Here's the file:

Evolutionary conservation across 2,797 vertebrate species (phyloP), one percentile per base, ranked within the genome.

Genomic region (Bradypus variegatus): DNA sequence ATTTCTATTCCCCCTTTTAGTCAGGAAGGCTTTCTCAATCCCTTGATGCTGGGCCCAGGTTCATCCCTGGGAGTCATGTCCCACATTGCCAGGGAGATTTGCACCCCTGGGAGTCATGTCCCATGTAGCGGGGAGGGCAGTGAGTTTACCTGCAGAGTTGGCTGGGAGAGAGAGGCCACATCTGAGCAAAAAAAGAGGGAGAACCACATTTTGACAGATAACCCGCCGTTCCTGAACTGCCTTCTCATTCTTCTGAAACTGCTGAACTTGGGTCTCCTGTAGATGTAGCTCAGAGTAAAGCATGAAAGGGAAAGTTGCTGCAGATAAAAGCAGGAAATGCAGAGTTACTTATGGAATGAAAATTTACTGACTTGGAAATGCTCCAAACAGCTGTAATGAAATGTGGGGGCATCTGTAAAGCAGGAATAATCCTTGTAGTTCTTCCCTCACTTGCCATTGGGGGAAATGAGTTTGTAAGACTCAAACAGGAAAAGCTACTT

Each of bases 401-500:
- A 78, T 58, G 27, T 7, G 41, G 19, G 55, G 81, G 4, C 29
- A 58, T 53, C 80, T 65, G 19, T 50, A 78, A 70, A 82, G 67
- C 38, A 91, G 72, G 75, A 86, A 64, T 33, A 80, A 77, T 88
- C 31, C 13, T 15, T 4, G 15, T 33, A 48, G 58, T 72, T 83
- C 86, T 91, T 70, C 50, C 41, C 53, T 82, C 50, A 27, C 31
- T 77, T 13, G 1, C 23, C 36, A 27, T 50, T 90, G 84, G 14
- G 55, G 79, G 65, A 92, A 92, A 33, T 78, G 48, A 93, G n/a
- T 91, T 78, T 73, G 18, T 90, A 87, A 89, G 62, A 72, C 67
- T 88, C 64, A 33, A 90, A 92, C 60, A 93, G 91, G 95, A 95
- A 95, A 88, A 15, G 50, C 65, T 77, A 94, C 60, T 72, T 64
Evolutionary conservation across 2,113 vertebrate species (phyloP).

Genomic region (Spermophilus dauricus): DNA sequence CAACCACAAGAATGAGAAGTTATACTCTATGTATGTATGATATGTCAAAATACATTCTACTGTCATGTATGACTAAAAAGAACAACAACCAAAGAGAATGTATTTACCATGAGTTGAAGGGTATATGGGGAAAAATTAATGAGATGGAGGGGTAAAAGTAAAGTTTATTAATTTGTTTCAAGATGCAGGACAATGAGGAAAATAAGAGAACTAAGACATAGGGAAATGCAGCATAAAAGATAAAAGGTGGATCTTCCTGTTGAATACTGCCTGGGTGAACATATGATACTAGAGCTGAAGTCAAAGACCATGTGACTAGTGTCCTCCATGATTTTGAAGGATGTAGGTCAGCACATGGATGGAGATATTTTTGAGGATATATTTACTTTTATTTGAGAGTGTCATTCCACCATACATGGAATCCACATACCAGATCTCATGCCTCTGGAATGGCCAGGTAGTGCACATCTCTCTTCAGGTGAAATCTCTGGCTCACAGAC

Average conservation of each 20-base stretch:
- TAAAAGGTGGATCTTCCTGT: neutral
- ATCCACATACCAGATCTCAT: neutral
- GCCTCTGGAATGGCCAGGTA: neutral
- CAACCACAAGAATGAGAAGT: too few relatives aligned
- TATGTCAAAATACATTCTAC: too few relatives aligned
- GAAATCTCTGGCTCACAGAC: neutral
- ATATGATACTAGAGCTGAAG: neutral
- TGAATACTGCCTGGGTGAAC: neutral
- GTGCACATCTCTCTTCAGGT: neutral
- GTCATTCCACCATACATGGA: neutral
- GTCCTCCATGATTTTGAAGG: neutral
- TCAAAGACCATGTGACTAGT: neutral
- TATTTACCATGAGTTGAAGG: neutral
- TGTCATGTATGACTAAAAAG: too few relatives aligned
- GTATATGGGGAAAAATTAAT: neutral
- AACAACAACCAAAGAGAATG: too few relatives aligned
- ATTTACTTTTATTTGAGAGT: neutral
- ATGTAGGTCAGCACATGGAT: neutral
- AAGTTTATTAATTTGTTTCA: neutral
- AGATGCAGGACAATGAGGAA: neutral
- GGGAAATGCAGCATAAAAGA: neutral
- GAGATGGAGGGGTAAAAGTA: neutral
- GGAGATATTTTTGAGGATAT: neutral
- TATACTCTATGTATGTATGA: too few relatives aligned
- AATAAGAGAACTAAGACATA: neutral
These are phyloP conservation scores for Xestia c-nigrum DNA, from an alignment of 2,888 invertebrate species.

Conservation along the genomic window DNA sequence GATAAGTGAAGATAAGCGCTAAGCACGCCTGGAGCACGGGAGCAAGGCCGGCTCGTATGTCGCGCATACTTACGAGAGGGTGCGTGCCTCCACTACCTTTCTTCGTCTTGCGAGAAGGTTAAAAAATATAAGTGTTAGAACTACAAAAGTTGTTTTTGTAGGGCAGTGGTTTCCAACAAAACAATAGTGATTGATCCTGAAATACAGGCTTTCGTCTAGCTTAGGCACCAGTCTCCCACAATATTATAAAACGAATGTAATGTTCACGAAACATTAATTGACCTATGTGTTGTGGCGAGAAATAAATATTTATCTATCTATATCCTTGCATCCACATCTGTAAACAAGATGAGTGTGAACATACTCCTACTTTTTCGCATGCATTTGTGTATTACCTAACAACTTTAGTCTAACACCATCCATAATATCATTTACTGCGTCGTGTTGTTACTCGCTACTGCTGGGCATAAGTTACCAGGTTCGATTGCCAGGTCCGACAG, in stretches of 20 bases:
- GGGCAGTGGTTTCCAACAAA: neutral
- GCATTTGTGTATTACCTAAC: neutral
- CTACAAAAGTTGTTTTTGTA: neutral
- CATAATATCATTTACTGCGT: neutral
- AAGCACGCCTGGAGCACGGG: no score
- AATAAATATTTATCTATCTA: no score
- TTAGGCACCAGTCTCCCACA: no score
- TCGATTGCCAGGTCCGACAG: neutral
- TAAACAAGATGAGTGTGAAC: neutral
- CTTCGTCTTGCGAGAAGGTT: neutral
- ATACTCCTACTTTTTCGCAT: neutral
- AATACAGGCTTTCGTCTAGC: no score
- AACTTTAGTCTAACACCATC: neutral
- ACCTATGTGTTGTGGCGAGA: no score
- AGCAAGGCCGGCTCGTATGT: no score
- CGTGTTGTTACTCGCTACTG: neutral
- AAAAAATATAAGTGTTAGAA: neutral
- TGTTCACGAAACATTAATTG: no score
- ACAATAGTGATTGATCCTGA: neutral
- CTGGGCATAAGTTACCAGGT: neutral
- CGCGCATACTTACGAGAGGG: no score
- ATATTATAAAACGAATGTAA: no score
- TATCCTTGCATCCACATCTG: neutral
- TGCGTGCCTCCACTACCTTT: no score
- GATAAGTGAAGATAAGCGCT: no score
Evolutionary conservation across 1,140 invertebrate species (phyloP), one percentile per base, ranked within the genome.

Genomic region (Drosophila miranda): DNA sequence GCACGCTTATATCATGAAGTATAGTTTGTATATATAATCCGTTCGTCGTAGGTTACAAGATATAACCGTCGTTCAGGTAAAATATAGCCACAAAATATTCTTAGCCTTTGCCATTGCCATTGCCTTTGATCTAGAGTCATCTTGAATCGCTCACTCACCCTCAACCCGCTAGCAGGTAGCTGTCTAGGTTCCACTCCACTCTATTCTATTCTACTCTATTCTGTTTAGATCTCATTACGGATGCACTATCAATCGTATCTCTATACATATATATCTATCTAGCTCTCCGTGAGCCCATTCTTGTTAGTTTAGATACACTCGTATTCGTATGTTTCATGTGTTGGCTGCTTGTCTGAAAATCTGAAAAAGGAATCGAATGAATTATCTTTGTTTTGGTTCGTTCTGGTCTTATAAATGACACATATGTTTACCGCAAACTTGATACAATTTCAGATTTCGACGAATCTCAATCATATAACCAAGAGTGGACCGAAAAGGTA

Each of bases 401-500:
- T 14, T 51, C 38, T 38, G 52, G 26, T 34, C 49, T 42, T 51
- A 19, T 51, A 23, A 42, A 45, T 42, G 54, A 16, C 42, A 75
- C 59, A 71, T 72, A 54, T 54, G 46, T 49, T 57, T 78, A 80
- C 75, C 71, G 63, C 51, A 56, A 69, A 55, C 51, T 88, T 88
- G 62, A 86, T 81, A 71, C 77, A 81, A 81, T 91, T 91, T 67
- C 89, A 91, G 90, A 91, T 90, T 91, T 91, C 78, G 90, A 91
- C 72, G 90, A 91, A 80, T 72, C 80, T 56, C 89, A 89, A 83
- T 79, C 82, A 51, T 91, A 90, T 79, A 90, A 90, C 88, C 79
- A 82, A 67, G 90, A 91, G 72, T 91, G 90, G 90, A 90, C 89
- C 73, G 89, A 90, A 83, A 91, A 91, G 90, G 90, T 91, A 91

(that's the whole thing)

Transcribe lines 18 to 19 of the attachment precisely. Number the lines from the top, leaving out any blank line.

- ATCCACATACCAGATCTCAT: neutral
- GCCTCTGGAATGGCCAGGTA: neutral